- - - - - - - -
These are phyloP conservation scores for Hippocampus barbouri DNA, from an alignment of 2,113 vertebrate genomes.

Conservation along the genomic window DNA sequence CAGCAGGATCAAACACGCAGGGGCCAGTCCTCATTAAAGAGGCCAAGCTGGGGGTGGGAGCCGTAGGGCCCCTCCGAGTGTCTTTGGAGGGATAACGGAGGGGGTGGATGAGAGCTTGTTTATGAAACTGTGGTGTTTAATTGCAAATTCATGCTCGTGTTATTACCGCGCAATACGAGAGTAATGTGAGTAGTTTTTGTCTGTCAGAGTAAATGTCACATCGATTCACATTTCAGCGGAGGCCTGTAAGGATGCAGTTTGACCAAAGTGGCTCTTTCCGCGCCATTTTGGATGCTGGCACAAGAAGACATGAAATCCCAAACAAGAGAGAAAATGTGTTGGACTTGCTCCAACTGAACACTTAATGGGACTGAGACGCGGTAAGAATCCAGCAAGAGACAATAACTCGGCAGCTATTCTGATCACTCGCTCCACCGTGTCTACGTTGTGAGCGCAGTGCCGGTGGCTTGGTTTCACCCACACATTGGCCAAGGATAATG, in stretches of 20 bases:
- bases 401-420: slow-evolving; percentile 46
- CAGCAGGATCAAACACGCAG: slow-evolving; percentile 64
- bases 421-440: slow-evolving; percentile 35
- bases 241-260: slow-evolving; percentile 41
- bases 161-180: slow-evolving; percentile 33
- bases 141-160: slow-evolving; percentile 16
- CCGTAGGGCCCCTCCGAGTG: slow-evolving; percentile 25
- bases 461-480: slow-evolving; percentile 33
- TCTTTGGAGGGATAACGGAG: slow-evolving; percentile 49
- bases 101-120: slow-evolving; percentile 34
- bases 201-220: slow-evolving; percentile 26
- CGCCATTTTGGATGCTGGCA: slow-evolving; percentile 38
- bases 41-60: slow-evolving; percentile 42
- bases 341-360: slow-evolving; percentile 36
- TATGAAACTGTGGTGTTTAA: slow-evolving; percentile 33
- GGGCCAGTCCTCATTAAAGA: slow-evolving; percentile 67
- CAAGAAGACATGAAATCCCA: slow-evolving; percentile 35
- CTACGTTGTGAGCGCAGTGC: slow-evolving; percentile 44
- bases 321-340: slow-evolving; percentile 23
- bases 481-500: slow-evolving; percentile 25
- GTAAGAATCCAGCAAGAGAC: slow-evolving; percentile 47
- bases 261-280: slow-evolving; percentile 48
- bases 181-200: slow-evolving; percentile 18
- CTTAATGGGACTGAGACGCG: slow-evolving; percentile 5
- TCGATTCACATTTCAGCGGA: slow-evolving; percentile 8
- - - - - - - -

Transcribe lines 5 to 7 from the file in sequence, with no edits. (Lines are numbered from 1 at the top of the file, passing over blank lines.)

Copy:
- bases 421-440: slow-evolving; percentile 35
- bases 241-260: slow-evolving; percentile 41
- bases 161-180: slow-evolving; percentile 33